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Linda Mah
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Math Night: Making Math Fun

Night Focuses on Taking Fear Out of Math

Greenwood Elementary School knows that when you add parents into the mix, learning adds up to something special.

Greenwood held its 11th annual Math Night, a celebration of counting, games, books and fun all designed to promote math skills — and help everyone feel a little more comfortable with their math facts.

Some students are a little scared of math — but then so are some parents. That’s what Greenwood staff realized several years ago. So, Math Night was designed to emphasize math as a way to have fun while bonding.

Teacher Jami Skinner organizes the event for the school.

“We’ve got it down to a science,” she said. “We’ve done various things through the years, but there are always new games. Teachers choose games based on whatever is going on with their curriculum at the time.”

The basics are always the same: There are different games in each classroom and children take home a grade-appropriate math game the next day — whether or not they were able to attend the event. In addition, there are snacks, games in the hallways and raffle prize, all math-related.

Skinner was new to the building when the former principal announced they were looking for a new family involvement activity that was fun and educational.

“It was really designed for families, not just the children,” she said. “Math can be intimidating. So many parents are hands off. A lot of parents read every night with their kids, they write thank you notes and draw pictures for grandparents. But, they say, ‘I can’t do math.’ So much of society has that mindset. We wanted to take the fear out of it.

“Math Night helps get families excited about math. The idea is to have intentional conversations about math—conversations about shapes, colors, sorting, numbers, costs and probability.”

Greenwood is a prekindergarten to third-grade school, so math tends to focus on basics such as counting and number recognition, before moving to addition, subtraction, multiplication, division, and fractions.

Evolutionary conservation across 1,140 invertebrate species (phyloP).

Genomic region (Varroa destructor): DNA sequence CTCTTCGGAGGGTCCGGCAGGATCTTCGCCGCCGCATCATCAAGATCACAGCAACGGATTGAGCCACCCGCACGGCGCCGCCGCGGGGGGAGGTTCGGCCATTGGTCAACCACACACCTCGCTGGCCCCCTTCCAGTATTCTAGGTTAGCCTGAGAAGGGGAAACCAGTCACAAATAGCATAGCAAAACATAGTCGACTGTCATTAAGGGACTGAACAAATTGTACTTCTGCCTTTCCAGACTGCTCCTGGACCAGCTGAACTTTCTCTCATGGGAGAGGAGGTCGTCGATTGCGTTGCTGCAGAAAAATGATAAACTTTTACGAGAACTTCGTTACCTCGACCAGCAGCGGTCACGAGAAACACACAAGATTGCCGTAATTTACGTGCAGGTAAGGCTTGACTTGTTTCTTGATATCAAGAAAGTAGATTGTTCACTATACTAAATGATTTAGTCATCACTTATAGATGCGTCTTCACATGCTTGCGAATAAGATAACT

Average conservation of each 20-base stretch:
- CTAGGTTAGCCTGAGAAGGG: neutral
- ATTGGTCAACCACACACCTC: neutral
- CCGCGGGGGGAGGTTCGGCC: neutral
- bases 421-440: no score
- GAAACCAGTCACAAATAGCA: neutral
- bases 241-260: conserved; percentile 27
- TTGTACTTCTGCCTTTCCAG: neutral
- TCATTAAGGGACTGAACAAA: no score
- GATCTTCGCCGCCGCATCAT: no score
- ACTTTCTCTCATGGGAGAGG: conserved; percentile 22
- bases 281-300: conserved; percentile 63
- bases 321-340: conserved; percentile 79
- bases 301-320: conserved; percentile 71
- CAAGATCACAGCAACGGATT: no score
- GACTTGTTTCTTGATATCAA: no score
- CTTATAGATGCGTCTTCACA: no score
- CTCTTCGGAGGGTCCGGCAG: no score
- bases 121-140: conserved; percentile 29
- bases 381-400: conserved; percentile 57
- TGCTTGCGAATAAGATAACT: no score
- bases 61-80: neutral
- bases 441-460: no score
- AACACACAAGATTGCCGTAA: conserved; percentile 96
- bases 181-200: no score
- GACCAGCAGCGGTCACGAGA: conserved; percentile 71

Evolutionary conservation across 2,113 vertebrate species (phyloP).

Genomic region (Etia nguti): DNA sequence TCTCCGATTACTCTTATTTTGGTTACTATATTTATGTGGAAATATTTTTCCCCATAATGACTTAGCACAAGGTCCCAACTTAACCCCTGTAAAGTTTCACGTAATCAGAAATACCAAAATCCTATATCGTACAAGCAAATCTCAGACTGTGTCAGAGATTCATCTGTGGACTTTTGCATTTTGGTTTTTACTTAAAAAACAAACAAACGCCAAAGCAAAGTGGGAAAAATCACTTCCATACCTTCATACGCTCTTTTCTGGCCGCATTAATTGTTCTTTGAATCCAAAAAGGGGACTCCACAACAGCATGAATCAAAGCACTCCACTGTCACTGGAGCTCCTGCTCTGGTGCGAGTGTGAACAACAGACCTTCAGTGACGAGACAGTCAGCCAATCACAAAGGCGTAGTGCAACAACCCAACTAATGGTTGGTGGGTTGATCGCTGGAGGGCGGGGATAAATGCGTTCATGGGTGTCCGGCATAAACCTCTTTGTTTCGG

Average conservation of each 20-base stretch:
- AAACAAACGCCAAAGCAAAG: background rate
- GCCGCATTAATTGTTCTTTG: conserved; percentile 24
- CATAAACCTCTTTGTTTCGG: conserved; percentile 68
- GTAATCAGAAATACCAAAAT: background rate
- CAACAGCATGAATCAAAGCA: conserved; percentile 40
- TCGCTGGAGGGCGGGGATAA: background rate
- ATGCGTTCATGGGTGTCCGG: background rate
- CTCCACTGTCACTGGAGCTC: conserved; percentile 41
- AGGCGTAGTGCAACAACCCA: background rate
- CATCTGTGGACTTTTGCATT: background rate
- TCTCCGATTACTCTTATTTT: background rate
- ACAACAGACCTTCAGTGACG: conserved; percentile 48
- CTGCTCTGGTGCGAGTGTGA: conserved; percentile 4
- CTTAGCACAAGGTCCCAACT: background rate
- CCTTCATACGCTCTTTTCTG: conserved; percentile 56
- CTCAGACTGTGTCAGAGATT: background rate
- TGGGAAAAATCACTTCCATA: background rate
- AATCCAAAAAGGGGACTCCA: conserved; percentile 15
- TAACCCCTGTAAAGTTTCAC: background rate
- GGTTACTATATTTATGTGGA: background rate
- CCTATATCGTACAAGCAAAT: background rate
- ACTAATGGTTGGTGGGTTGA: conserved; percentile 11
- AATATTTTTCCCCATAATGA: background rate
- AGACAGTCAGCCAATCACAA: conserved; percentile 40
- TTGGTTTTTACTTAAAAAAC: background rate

Skinner offered some simple fun ways for parents to incorporate math learning into family life: 1. Make it fun. There are tons of counting books and rhymes that help develop number sense, like “Five Little Monkeys Jumping on the Bed.” “You want children to play with numbers and shapes,” she said. “We want them to not just count but to know that three is three.”

2. Count. She has little plastic counters that she uses to teach students about combining numbers, but “children can count anything. It’s not always about counters and fingers. It’s whatever you’ve got,” she said. Toys, socks, books. For preschoolers, the challenge can be finding matching pairs or sorting, such as matching socks, or separating toys into vehicles and stuffed animals.

3. Use your environment. The grocery store is a perfect place to spy numbers. As the children get older, they can add numbers on the grocery bill. The kitchen is another great place to incorporate math, from counting, measuring and mixing.

4. Play games. Many board games involve math skills, such as counting spaces. Children may know how to move from one space to another, but might not know how to jump four spots. In the car, they can play I Spy looking for shapes or colors.

5. Look for books with math themes. Many books involve counting or simple shapes. Have children count along with characters, identify numbers or predict mathematical outcomes or changes in a story.

6. Visit the Kalamazoo Public Schools' website. Under links, you can find student and family links, which includes links to math games, curriculum guides and videos for all students in grades prekindergarten to 12.

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